19 months ago from British Columbia, Canada

      Thank you for the visit and for sharing the interesting information, Dora. I didn't know that the sword fern had reached the Caribbean.

    • MsDora profile image

      Dora Weithers 

      19 months ago from The Caribbean

      The western sword fern grows abundantly inside my fence (didn't know the name until now). Recently I pulled up a bunch because they had grown too tall; but I'm looking forward to the new growth because they usually spring up again. Thanks for all the additional information.

    • AliciaC profile imageAUTHOR

      Linda Crampton 

      19 months ago from British Columbia, Canada

      Thank you very much, Manatita!

    • manatita44 profile image


      19 months ago from london

      You have brought the ferns alive, especially with your beautiful pictures and video.Great photography!

    • AliciaC profile imageAUTHOR

      Linda Crampton 

      19 months ago from British Columbia, Canada

      Thanks for the comment and for sharing the interesting information, Bede. Your parents' property sounds like it was a great place to explore.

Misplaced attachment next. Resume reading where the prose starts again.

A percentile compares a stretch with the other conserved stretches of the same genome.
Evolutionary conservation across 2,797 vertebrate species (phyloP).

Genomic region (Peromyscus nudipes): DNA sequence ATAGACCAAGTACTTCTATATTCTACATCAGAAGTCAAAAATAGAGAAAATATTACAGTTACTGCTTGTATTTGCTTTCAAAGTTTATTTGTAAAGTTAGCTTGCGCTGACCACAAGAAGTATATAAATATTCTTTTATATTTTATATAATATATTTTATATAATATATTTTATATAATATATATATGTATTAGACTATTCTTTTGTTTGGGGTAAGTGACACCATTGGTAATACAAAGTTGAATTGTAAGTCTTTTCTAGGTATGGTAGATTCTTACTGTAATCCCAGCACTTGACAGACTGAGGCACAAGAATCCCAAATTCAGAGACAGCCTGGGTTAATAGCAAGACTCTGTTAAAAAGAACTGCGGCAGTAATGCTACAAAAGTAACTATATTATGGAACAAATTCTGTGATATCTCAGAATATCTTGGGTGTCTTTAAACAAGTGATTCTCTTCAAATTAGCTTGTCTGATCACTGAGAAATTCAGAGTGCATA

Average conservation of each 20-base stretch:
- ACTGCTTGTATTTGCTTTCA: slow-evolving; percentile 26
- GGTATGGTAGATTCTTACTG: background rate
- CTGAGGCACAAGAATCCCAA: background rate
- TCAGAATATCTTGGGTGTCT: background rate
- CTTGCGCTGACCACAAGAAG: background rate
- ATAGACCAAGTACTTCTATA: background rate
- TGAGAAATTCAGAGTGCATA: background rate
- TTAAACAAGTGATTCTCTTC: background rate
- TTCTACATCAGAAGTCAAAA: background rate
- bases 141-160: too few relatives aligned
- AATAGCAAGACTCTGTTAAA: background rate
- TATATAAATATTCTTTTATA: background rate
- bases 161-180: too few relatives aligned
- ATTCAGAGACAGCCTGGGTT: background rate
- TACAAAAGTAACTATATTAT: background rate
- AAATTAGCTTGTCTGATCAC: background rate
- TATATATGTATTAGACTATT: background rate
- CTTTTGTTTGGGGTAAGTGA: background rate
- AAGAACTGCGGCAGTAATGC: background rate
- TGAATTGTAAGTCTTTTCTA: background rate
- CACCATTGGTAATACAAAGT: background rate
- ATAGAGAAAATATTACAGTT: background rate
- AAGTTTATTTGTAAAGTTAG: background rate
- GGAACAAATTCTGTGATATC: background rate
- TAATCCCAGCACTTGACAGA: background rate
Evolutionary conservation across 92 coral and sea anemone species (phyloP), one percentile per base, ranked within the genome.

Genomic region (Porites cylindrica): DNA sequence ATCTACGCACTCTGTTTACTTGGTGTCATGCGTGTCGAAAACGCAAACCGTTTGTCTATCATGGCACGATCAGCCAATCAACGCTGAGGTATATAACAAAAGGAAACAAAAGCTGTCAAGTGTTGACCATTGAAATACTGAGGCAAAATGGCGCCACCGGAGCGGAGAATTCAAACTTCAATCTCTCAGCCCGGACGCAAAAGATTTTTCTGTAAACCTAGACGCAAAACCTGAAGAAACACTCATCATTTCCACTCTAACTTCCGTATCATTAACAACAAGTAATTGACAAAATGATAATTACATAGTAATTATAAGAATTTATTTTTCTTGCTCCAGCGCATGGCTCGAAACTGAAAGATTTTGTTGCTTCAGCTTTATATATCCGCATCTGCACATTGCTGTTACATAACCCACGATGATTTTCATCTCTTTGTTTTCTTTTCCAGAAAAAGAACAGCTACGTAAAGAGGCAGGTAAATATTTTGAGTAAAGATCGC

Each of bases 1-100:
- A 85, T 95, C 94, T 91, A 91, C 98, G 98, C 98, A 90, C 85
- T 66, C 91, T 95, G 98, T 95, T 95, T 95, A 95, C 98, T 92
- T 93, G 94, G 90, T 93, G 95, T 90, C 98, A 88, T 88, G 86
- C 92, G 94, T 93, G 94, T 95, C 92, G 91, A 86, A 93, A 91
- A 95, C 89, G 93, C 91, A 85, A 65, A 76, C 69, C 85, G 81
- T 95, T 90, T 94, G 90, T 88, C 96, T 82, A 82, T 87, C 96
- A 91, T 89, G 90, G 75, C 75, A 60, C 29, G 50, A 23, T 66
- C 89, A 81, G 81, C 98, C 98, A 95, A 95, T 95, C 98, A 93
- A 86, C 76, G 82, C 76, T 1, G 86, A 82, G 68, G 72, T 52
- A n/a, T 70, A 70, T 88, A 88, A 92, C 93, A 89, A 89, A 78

• Bede le Venerable profile image


      19 months ago from Minnesota

      Linda, I enjoyed the article and photos. My parents had property in northern Michigan that had enormous ferns in the woods- quite possibly sword ferns. I used to marvel at the size of them. I later found out that this town use to supply fancy hotels on Chicago with these ferns in the early 19th century.

    • AliciaC profile imageAUTHOR

      Linda Crampton 

      19 months ago from British Columbia, Canada

      I appreciate your comment, Liz. A crowd of ferns is often an impressive site. When I was a child, a hill near my home was covered with bracken. It was always interesting to explore. The bracken has been replaced by trees now.

    • AliciaC profile imageAUTHOR

      Linda Crampton 

      19 months ago from British Columbia, Canada

      Thanks for the visit, Larry.

    • Eurofile profile image

      Liz Westwood 

      19 months ago from UK

      This is a very informative and well-illustrated article. I recall seeing a lot of ferns on a trip to Scotland many years ago.

    • Larry Rankin profile image

      Larry Rankin 

      19 months ago from Oklahoma

      I've always liked ferns.

      Great read.

    • AliciaC profile imageAUTHOR

      Linda Crampton 

      19 months ago from British Columbia, Canada

      Hi, Flourish. Your comment about ferns appearing under your deck reminded me of the one behind my shed. It too came from nowhere, but I've let it stay in place. I think you're wise to avoid eating fiddleheads. I know some types are eaten when they're cooked, but others aren't safe.

    • FlourishAnyway profile image


      19 months ago from USA